Microsoft has received clearance from U.S. antitrust regulators for its proposed purchase of Internet telephony company Skype.
The transaction was granted an "early termination" of a review into the proposed deal, according to an update on Friday from the U.S. Federal Trade Commission (FTC).
Microsoft said in May that it has agreed to buy Skype for US$8.5 billion. Once the merger is complete, Microsoft plans to add Skype support to its Xbox and Kinect gaming devices and Windows Phone mobile operating system, and connect Skype users with its own Lync, Outlook and Xbox Live communications services.
Microsoft said it will continue to invest in and support Skype clients on non-Microsoft platforms.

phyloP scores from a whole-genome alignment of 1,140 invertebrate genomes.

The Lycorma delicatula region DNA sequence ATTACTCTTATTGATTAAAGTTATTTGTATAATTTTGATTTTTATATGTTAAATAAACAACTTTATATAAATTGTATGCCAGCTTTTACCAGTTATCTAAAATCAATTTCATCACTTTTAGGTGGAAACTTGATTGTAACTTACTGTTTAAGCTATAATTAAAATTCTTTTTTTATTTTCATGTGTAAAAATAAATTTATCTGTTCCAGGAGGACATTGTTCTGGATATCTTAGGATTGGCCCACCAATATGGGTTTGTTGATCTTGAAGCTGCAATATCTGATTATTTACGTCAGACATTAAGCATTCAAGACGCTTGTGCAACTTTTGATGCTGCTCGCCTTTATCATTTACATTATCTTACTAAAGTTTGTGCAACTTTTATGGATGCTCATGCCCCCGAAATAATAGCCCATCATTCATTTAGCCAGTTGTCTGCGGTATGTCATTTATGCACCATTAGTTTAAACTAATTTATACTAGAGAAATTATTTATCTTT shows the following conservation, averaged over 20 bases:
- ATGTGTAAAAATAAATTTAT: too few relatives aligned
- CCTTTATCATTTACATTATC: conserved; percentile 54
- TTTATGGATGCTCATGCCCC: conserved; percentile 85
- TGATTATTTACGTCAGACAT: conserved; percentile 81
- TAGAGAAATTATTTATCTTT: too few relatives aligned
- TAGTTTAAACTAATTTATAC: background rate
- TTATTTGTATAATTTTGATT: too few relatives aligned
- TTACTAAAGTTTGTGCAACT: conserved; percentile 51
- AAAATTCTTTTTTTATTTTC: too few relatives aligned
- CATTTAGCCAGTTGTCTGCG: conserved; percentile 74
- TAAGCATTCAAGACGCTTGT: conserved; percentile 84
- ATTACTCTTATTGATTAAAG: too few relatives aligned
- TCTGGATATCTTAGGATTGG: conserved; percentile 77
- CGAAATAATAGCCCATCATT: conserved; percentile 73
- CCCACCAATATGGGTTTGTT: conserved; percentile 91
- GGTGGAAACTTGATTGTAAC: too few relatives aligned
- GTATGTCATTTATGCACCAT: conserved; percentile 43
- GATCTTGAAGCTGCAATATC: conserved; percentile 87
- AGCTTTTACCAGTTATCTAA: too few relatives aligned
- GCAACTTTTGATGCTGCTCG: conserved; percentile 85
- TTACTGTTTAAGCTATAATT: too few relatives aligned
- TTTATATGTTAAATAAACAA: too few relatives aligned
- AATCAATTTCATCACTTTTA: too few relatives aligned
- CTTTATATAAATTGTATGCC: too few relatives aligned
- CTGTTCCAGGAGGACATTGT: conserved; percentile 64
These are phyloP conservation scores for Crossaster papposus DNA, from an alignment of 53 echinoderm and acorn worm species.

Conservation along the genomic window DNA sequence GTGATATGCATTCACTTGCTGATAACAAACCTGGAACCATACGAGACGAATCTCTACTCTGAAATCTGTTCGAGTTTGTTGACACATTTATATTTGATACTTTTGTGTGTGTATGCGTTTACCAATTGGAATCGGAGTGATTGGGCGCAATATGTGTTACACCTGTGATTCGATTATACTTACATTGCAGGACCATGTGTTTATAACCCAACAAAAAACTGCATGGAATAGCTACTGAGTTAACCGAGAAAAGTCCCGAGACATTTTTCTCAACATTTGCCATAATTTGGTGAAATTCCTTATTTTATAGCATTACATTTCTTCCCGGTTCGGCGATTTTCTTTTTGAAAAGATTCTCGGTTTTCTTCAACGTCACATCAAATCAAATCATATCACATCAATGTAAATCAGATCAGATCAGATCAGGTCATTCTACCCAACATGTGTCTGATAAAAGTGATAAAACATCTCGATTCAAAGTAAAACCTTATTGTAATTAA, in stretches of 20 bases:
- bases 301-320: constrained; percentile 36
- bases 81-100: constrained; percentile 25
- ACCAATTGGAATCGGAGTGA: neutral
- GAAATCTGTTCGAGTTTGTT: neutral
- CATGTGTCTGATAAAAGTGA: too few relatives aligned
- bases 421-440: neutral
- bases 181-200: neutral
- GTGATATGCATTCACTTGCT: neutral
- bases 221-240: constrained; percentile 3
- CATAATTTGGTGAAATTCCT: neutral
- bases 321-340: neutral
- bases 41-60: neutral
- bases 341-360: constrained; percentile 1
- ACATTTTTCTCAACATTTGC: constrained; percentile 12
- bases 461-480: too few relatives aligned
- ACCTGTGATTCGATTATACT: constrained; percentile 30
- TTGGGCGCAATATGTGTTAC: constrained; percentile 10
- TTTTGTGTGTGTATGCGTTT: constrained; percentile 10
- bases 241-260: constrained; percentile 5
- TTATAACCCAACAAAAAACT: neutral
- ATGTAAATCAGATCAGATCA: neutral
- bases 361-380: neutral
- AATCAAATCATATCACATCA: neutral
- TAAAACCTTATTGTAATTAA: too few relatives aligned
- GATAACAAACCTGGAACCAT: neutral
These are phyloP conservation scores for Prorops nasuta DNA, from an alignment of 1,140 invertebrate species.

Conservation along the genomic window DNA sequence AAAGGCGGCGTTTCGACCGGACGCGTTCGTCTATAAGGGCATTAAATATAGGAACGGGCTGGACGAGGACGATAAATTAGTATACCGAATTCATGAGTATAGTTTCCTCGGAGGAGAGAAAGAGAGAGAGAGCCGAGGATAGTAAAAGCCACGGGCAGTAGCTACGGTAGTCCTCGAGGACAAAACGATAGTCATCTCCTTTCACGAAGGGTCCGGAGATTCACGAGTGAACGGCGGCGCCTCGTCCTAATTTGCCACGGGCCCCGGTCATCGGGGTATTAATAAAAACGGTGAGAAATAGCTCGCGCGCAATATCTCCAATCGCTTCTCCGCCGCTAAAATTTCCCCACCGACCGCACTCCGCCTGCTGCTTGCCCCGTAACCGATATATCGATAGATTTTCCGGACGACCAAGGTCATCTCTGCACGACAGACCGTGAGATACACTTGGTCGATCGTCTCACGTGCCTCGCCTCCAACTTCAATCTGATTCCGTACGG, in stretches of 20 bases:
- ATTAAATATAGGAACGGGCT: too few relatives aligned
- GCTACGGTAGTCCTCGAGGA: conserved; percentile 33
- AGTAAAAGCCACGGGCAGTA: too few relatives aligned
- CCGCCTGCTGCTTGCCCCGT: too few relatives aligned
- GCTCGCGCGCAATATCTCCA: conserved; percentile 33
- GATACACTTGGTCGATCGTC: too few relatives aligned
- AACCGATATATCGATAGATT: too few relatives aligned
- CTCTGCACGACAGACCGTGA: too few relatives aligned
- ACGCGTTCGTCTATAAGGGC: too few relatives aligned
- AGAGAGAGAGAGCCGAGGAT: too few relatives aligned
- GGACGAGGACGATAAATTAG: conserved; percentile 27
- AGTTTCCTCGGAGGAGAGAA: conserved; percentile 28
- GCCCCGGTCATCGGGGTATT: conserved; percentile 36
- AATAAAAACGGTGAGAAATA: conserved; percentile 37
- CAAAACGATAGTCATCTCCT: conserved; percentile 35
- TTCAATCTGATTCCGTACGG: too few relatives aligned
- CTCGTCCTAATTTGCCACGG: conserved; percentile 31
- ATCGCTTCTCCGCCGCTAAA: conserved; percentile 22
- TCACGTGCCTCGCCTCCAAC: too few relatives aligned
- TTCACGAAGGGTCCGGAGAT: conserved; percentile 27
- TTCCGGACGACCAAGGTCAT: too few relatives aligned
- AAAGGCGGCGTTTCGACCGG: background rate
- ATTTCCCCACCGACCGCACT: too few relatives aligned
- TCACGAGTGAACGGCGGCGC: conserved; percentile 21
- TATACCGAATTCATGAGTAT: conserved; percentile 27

Under the Hart-Scott-Rodino (HSR) Act, parties to certain large mergers and acquisitions must file a pre-merger notification and wait for government review, according to the FTC website. Parties proposing a deal file with both the FTC and Department of Justice, but only one antitrust agency will review the proposed merger.
A Microsoft spokesman said on Monday in an e-mail that the clearance had been received from the DOJ. Brad Smith, Microsoft's general counsel, said in a message on Twitter over the weekend that the approval from the DOJ was a key step "in the global regulatory approval process." The FTC had not specified which of the two agencies had cleared the proposed acquisition.
Persons filing an HSR form may request that the waiting period be terminated before the statutory period expires, but such a request for "early termination" will be granted only after the FTC and the DOJ's Antitrust Division have completed their review and determined not to take any enforcement action during the waiting period, FTC said.
Microsoft said in May that the parties hope to obtain all required regulatory clearances during the course of this calendar year.